Hi...It’s Peg. And today I am writing about the time I nearly lost Tom and I experienced everything he and Annie must have gone through with me yet from the other perspective. And I can add a lot of my feelings and thoughts and concerns during that time as such. So here goes.
About 20+ years ago, Tom and I were fairly new parents to Annie. She was only 15 months old at the time, and Tom came to me one Friday morning while I was getting dressed for work and asked if I could make a doctor’s appointment for him that day because he had a terrible cold that was not going away. He was not one who ever got colds and was never one who volunteered to go to the doctor, so I certainly agreed to make an appointment for him.
I was able to get Tom an appointment to see our regular general doctor later that same afternoon and called Tom to tell him that his appointment was late in the afternoon. Shortly thereafter though, he called me back to say he was going to the doctor’s office right away because he couldn’t “take it” anymore. He went by himself to the doctor immediately upon calling me. I was concerned...this behavior was so very abnormal for Tom. The doctor ran a chest x-ray and gave him a prescription for an inhaler and some strong antibiotics and told him to come back three days later on Monday for another chest x-ray. He also told him if he felt any worse over the weekend he should go to the ER and ask for another chest x-ray and the ER should contact the GP doctor.
During that night, that Friday night, Tom could not sleep. He tossed and turned in bed and was having difficulty breathing. I spent the night rubbing his back just so he could breathe. He didn’t want me to call 911 - he wanted me to continue rubbing his back so he could breathe.
The next morning my Dad and I took Annie to the grocery store and l left Tom with my Mom at home. When we came home from the store, my mom said that Tom was even worse than when we left - so my Dad and I took him to the ER. (Fortunately for us, my parents were visiting us from their home in Las Vegas during this time.)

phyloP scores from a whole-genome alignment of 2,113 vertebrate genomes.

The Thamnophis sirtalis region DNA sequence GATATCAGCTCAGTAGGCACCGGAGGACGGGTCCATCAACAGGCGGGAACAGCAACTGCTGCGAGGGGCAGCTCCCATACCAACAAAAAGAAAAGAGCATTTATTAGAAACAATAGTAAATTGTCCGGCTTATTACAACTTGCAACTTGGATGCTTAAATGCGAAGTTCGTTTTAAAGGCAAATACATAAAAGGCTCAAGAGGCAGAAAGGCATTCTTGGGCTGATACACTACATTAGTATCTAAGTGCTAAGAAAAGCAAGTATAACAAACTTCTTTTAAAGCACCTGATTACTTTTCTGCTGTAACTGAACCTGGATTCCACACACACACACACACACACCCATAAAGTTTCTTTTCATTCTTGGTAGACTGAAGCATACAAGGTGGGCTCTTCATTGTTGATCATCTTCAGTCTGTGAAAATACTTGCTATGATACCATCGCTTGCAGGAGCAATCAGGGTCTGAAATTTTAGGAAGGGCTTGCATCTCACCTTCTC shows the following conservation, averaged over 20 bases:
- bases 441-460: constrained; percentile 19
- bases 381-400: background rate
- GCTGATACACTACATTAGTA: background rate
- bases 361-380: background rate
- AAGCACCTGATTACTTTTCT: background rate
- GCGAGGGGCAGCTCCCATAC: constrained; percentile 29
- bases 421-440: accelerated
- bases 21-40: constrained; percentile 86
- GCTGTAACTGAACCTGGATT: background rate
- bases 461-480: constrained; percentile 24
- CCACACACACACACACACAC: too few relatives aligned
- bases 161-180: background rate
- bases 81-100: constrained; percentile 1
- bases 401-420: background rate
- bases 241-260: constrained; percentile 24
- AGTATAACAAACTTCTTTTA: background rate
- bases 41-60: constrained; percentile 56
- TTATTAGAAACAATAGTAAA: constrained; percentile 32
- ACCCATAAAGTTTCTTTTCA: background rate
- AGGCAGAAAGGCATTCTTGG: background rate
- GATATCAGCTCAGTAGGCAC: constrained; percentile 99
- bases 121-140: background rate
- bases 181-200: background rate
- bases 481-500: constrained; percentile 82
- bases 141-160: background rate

He was checked in immediately, examined by several doctors and admitted to a hospital room. He was then examined again by two lung doctors and a heart doctor. He was scheduled to be seen by an infectious disease specialist doctor, Dr. Samuel Wilson, - but not until the next day.
On Sunday he was seen by the Dr. Wilson, who examined him and decided to put him in ICU immediately.
When Dad and I walked into his ICU room Monday morning (very early), we saw that he had been intubated. Intubation is the process of inserting a tube, called an endotracheal tube (ET), through the mouth and then into the airway. This is done so that a patient can be placed on a ventilator to assist with breathing during anesthesia, sedation, or severe illness. The tube is then connected to a ventilator, which pushes air into the lungs to deliver a breath to the patient. This process is done because the patient cannot maintain his airway, cannot breathe on his own without assistance, or both. This may be because he is being given anesthesia and will be unable to breathe on his own during surgery, or he may be too sick or injured to provide enough oxygen to his body without assistance.
Dr. Wilson told us his thoughts and plan - he thought Tom was suffering from Hantavirus - which was feasible because we lived near diseased rodents at the time.
Dr. Wilson’s plan was to perform a lung biopsy the next morning but he would have to perform it while Tom was in this very fragile state. The doctor needed to ensure that what Tom had was viral and not bacterial, hence the reason he was not responding to the massive doses of antibiotics he had been given.
As they wheeled Tom down the hall the next morning to the OR and I sat there waiting with my Dad, they immediately rushed him back with the most frightened looks of despair on their faces. Dr. Wilson quickly came to me and said he would tell me what was happening after they took care of Tom. A priest had been called to give last rites, Tom had been on 100 percent oxygen for too long.
At that moment I turned to my Dad and said, “I am losing him! I am losing my husband!”
What we have once enjoyed we can never lose; all that we deeply love becomes a part of us. – Helen Keller